Ivan Forbes was in the audience recently when Beth Gates Warren, author of “Artful Lives: Edward Weston, Margrethe Mather and the Bohemians of Los Angeles” spoke at the Glendale Central Library.
Warren's book focuses on what she called Weston's ‘lost years,' the years he worked in a small studio at Brand Boulevard and Tropico Avenue (now Los Feliz Road) and lived in Tropico with his wife (the former Flora Chandler).
Weston kept daybooks for his entire career, she said, but later destroyed all those from his Tropico years.
When Warren learned this, she embarked on a hunt for those ‘lost years,' which culminated in her book.
During her talk, Warren described Weston's local career and his involvement with the ‘Bohemians of Los Angeles.'
Later during the question and answer period, Forbes, who was sitting in the front row, spoke up. When he said that he had grown up on Perlita Avenue, across from the Weston home, and that he had witnessed some Weston events, many in the audience (including me) gasped. Here was someone who actually had memories of the famed Westons. Later I went up and introduced myself and asked if I could contact him for an interview.
In our phone conversation the next week, Forbes said he was born in 1928 in Atwater (formerly Tropico). “We called it Toonerville.”
Perlita is a very short, narrow street. Forbes lived in a small house on the portion of Perlita that runs between Los Feliz Boulevard and Chevy Chase, between Glendale's western border and the Los Angeles River. The Westons lived across the street.
Flora Weston gave birth to four sons, Edward in 1910, Theodore Brett in 1911, Lawrence Neil in 1916 and Cole in 1919, and no doubt she was occupied with raising her family. Meanwhile, Weston became increasingly involved in his photography and with other artists, including Mather, and spent less and less time at home.
He left for Mexico in 1923, then returned in 1926, according to the Edward Weston website. In 1929, he and son Brett relocated to Carmel.
The Forbes home was at the top of a slight rise of land; from there, curious young Ivan (born in 1928) had a great view of his neighbors. Two events remain vivid in his mind: one was in the mid-1930s when the Weston boys built a large sailboat in their backyard. “I could see the boys building a boat. I wondered how they were going to get it out of their back yard.” One day, he saw a big crane arrive and watched as the boat was lifted onto a truck. “I saw it going away.”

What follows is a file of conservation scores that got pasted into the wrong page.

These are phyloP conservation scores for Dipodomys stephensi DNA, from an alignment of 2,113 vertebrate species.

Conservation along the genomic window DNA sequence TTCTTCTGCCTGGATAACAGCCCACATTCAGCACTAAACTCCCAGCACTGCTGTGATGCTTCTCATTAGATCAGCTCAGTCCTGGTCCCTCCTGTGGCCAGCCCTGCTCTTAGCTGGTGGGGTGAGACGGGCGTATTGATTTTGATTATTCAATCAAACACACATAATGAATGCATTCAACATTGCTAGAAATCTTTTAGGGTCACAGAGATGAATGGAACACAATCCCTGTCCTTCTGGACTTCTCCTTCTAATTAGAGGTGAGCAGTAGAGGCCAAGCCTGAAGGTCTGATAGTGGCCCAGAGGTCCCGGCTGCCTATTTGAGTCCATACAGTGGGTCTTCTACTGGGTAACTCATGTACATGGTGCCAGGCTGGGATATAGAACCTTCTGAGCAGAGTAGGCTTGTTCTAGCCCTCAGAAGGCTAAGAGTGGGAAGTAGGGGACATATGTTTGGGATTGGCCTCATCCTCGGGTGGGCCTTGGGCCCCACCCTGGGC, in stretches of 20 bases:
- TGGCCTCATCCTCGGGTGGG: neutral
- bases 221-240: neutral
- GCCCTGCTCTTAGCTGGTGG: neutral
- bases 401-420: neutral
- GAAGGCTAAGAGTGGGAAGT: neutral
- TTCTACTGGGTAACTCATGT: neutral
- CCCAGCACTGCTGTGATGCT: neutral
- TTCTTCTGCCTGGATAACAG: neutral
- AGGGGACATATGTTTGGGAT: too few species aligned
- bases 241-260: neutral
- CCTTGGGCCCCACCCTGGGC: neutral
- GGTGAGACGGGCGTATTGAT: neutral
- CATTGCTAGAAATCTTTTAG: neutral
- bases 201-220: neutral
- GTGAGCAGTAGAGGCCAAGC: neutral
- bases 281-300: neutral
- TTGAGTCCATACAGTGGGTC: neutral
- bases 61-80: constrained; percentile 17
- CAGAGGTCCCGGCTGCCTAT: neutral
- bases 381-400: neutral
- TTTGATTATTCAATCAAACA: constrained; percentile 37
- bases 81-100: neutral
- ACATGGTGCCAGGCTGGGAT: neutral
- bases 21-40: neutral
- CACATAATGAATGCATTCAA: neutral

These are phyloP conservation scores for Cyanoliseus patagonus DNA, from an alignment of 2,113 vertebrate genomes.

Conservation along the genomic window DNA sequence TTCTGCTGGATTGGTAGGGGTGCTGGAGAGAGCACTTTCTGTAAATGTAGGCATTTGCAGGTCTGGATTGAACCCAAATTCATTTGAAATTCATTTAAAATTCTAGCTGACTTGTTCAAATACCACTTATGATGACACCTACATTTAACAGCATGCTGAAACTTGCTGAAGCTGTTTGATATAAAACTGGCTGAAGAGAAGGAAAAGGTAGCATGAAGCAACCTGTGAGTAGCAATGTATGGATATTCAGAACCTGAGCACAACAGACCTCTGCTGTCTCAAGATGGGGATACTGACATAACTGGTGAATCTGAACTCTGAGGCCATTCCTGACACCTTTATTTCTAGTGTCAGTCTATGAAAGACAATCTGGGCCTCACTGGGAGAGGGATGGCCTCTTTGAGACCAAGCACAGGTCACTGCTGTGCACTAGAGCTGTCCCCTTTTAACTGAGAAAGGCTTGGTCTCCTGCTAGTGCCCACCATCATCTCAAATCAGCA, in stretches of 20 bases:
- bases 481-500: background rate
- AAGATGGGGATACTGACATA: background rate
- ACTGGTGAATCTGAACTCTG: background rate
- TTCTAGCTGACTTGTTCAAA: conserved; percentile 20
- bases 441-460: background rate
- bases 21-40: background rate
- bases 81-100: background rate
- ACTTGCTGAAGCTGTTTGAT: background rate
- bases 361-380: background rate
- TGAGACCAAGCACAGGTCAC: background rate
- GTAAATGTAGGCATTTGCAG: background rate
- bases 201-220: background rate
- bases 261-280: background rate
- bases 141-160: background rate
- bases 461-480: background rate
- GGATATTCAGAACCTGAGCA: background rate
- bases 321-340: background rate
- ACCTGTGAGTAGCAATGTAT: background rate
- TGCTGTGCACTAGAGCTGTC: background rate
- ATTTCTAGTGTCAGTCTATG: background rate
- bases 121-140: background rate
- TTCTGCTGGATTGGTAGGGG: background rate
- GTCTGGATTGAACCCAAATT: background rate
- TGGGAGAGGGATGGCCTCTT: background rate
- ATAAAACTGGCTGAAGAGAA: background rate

His second memory was even more exciting to the young boy. It was the time the Weston house caught on fire. Forbes watched as the firefighters arrived, then saw a man come out to the street and watch the firemen work. Later he learned that the man was the famed Edward Weston. “That's the only time I saw him,” he said.
Although Forbes' childhood home still stands on Perlita, nothing is left of the Weston house. Even the lot itself is hidden behind a huge embankment, so the last vestiges of the Weston house are gone.
To the Readers:
Netty Carr and Sandra Caravella were also in the audience at Beth Gates Warren's presentation, which was sponsored by the Glendale Historical Society. Carr and Caravella recently co-wrote “Atwater Village,” an Arcadia Publishing book. While researching their book, they discovered Forbes, who later accompanied them on a driving trip around his old neighborhood and showed them exactly where the Westons had lived.
I met the two women while talking to Forbes and they generously offered to give me the same tour that Forbes had given them. A week or so later, we were in a car, driving up and down Perlita and the surrounding streets. They showed me Forbes' old house and the empty lot marking the spot where the Westons lived so long ago. The house was built on land that belonged to Flora's parents. They owned a huge swath of land very near the old Gladding McBean site (later Franciscan Pottery).
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